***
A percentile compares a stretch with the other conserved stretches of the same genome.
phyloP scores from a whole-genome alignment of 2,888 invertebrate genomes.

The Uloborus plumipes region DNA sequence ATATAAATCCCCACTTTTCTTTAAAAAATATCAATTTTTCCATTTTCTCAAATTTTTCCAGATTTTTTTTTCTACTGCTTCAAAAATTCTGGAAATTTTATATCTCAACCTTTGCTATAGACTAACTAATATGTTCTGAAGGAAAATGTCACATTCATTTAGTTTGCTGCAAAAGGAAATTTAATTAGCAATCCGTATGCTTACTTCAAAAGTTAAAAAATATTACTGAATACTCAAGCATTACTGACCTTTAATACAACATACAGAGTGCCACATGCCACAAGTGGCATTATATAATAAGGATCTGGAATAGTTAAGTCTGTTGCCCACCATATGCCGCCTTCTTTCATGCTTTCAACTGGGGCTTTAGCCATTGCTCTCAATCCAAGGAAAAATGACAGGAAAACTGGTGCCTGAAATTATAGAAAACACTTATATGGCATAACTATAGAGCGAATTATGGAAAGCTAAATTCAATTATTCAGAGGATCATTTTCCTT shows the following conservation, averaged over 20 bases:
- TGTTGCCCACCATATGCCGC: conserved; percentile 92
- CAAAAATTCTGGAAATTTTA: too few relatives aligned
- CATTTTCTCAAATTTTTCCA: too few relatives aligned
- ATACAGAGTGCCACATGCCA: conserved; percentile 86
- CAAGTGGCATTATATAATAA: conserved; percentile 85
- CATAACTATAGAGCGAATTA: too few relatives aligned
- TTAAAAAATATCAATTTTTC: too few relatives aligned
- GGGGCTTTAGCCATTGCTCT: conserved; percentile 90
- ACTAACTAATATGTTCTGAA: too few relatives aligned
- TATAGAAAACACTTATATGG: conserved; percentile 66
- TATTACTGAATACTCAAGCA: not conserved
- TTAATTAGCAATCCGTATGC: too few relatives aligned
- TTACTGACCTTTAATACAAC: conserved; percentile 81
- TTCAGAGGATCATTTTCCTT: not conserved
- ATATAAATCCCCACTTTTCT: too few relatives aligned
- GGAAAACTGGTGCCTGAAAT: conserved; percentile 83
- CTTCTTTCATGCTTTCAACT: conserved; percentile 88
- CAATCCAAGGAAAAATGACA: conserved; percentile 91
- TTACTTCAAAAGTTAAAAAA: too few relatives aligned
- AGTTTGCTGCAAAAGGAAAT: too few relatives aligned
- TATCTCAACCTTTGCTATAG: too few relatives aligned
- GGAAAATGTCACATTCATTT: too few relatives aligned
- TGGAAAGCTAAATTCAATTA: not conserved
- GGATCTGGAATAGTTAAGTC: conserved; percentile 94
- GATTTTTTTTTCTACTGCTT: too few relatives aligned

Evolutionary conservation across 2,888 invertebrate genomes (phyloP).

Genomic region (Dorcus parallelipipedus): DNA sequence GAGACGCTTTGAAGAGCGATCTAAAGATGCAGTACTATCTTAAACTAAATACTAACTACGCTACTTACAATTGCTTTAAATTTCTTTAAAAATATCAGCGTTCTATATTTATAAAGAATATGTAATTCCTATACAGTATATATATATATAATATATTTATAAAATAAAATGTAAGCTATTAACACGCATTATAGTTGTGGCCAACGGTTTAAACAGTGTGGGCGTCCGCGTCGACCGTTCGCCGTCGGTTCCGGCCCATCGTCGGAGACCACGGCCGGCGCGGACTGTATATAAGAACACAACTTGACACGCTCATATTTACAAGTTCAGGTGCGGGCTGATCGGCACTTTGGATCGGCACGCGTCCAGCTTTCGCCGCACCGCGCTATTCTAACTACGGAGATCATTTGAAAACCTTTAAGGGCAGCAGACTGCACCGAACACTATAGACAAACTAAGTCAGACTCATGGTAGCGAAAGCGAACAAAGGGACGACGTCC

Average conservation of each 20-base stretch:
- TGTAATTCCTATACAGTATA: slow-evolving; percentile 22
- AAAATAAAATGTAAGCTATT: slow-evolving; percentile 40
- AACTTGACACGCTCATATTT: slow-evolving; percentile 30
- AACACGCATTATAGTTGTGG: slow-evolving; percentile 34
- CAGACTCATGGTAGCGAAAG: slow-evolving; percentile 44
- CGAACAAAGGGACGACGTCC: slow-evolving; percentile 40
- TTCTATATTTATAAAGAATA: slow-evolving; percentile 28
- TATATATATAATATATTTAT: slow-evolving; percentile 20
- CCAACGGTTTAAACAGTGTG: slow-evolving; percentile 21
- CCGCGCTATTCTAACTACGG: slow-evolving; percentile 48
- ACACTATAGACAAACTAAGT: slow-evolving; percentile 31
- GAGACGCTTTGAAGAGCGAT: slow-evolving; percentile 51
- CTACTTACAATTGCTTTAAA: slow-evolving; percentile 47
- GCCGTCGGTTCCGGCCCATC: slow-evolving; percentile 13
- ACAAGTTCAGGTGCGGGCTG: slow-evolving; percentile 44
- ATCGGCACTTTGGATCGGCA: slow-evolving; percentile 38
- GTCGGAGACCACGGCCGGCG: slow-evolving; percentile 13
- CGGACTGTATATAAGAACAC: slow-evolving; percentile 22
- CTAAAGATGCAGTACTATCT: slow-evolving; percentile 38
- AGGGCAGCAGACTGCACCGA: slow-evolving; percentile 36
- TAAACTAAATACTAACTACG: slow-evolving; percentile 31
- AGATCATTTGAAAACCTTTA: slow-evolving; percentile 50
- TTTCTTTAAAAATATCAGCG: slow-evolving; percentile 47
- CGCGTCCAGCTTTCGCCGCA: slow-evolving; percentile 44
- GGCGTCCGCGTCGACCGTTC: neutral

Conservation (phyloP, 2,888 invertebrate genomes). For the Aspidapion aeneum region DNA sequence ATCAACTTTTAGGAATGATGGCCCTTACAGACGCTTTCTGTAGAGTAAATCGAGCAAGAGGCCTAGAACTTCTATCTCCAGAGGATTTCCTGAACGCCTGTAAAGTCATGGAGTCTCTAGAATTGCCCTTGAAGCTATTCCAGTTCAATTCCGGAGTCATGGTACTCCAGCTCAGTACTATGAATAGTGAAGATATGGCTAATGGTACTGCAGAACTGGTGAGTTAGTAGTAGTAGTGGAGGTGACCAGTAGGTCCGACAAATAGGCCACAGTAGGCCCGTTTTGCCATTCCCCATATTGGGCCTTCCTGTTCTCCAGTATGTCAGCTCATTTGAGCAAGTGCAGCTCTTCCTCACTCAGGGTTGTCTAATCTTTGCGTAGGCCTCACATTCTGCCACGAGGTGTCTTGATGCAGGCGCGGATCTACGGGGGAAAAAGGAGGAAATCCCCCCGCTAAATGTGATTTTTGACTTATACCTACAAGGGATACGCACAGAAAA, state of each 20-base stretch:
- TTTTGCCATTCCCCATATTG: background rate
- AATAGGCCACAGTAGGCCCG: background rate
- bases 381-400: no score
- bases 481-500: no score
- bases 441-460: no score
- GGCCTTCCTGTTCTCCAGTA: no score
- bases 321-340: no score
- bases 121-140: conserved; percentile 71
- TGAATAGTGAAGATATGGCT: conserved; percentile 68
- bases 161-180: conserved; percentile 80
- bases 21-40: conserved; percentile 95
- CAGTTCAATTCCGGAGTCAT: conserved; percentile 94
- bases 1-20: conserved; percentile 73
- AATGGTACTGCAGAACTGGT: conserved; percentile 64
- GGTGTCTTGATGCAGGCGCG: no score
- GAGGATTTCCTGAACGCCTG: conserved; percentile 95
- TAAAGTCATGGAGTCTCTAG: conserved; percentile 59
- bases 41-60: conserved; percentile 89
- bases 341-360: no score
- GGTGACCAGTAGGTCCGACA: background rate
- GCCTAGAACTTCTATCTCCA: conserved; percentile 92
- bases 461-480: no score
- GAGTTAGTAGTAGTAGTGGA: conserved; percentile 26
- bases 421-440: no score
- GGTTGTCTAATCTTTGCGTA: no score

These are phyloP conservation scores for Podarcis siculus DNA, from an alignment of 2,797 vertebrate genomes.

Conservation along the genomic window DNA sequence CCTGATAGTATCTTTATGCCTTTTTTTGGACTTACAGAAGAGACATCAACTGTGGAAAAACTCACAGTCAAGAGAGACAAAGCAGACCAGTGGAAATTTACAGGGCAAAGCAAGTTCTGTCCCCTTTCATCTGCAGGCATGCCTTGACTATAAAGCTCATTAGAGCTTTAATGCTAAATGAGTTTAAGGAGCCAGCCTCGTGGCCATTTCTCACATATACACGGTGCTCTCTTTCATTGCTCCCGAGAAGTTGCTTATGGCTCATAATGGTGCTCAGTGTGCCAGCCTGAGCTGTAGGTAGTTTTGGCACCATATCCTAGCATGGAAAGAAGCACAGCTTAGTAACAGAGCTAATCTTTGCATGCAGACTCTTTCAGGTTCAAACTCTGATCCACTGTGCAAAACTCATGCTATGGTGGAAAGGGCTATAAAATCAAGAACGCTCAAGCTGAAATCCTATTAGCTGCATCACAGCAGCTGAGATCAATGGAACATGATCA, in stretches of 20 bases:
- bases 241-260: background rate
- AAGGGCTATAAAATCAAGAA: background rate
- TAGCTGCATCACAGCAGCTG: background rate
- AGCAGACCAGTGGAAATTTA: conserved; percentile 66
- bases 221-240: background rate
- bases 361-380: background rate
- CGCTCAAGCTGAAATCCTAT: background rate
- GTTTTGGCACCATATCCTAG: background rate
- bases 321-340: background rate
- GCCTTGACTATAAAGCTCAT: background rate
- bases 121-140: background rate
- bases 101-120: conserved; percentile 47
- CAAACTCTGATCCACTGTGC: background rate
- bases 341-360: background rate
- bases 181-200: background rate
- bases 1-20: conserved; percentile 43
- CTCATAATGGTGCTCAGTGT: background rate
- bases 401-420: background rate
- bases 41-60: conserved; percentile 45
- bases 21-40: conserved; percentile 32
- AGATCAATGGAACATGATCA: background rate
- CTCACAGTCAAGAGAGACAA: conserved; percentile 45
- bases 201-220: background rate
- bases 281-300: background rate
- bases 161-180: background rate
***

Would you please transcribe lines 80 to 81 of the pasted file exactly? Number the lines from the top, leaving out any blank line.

- GAGTTAGTAGTAGTAGTGGA: conserved; percentile 26
- bases 421-440: no score